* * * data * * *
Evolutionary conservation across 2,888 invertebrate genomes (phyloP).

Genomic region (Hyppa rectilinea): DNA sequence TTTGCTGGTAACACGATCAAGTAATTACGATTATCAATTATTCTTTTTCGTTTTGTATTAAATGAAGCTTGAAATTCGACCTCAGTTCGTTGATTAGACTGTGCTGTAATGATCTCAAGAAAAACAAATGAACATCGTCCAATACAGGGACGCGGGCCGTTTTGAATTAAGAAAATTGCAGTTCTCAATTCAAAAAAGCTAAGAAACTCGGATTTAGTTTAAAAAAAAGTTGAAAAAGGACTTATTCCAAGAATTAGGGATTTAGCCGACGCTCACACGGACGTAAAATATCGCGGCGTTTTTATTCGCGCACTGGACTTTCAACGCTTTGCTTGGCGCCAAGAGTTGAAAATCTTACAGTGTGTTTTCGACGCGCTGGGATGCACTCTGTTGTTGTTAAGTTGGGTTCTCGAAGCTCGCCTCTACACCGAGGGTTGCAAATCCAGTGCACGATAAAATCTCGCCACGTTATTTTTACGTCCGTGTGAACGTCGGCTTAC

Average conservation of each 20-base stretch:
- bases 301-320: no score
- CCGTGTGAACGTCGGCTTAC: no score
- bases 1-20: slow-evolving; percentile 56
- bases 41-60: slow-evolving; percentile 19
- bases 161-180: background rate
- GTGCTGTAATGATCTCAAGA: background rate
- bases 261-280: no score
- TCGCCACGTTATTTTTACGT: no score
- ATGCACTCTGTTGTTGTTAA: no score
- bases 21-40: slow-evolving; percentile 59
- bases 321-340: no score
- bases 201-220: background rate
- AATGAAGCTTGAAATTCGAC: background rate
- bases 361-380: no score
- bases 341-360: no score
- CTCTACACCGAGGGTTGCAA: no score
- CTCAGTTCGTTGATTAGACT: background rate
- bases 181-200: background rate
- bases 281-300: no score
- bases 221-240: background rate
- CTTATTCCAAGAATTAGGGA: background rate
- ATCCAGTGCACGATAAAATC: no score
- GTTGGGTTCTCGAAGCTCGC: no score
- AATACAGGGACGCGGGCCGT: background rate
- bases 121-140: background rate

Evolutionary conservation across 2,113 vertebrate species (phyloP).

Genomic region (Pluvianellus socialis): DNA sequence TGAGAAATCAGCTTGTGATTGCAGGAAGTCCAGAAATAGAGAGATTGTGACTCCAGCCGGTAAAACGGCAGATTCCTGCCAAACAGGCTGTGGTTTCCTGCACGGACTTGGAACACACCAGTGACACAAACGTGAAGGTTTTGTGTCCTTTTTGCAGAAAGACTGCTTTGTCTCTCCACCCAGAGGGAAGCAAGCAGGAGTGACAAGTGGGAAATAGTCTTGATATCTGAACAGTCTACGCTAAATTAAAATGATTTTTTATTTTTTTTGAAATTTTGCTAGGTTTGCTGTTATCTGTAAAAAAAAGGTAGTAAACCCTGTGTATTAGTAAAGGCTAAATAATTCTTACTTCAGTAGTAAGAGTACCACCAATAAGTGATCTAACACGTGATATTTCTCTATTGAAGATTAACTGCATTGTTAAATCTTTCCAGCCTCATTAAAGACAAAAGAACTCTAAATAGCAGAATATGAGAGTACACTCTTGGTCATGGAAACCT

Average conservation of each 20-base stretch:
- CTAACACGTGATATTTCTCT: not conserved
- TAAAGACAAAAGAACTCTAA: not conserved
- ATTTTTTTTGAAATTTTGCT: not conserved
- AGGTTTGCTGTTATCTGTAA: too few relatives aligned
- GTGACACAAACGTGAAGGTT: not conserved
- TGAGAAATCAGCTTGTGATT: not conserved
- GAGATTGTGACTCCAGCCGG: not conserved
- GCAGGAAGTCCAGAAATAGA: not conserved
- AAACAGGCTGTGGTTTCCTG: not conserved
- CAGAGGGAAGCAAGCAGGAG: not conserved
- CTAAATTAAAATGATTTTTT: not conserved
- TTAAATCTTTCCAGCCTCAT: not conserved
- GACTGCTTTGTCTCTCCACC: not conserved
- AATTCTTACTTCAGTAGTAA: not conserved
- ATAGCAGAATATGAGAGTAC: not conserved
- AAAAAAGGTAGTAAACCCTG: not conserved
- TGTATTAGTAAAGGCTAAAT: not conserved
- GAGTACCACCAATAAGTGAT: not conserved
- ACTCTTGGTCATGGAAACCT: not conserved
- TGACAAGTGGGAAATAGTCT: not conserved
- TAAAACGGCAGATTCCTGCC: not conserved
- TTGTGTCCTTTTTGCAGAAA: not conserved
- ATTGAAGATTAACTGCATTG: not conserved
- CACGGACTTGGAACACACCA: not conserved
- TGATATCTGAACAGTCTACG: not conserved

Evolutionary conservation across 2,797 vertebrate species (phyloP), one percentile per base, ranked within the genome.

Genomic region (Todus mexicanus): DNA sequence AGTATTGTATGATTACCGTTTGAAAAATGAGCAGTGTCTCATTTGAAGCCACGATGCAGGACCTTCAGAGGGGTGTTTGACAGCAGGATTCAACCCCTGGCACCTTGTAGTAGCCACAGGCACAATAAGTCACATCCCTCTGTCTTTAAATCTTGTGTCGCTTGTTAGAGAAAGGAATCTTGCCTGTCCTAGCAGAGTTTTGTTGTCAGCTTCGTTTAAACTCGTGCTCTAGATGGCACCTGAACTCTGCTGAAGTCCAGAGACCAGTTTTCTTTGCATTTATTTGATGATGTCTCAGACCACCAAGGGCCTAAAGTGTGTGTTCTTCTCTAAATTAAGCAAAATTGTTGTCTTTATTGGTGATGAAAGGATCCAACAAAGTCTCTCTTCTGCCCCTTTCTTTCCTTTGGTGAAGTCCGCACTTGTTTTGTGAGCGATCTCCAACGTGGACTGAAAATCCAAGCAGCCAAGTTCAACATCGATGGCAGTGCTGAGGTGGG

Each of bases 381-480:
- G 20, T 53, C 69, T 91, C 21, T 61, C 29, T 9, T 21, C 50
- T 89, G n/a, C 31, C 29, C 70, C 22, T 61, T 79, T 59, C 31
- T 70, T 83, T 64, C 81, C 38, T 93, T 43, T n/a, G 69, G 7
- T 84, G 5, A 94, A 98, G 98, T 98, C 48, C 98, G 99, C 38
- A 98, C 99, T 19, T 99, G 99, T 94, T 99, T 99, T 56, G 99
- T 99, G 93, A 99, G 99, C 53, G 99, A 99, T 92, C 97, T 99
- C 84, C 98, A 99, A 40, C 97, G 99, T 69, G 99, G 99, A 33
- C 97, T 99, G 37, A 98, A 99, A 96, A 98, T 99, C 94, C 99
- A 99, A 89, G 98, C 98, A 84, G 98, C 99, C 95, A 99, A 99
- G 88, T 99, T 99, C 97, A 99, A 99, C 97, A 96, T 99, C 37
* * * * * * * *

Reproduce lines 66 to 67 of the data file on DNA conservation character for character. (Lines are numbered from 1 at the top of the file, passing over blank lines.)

- C 84, C 98, A 99, A 40, C 97, G 99, T 69, G 99, G 99, A 33
- C 97, T 99, G 37, A 98, A 99, A 96, A 98, T 99, C 94, C 99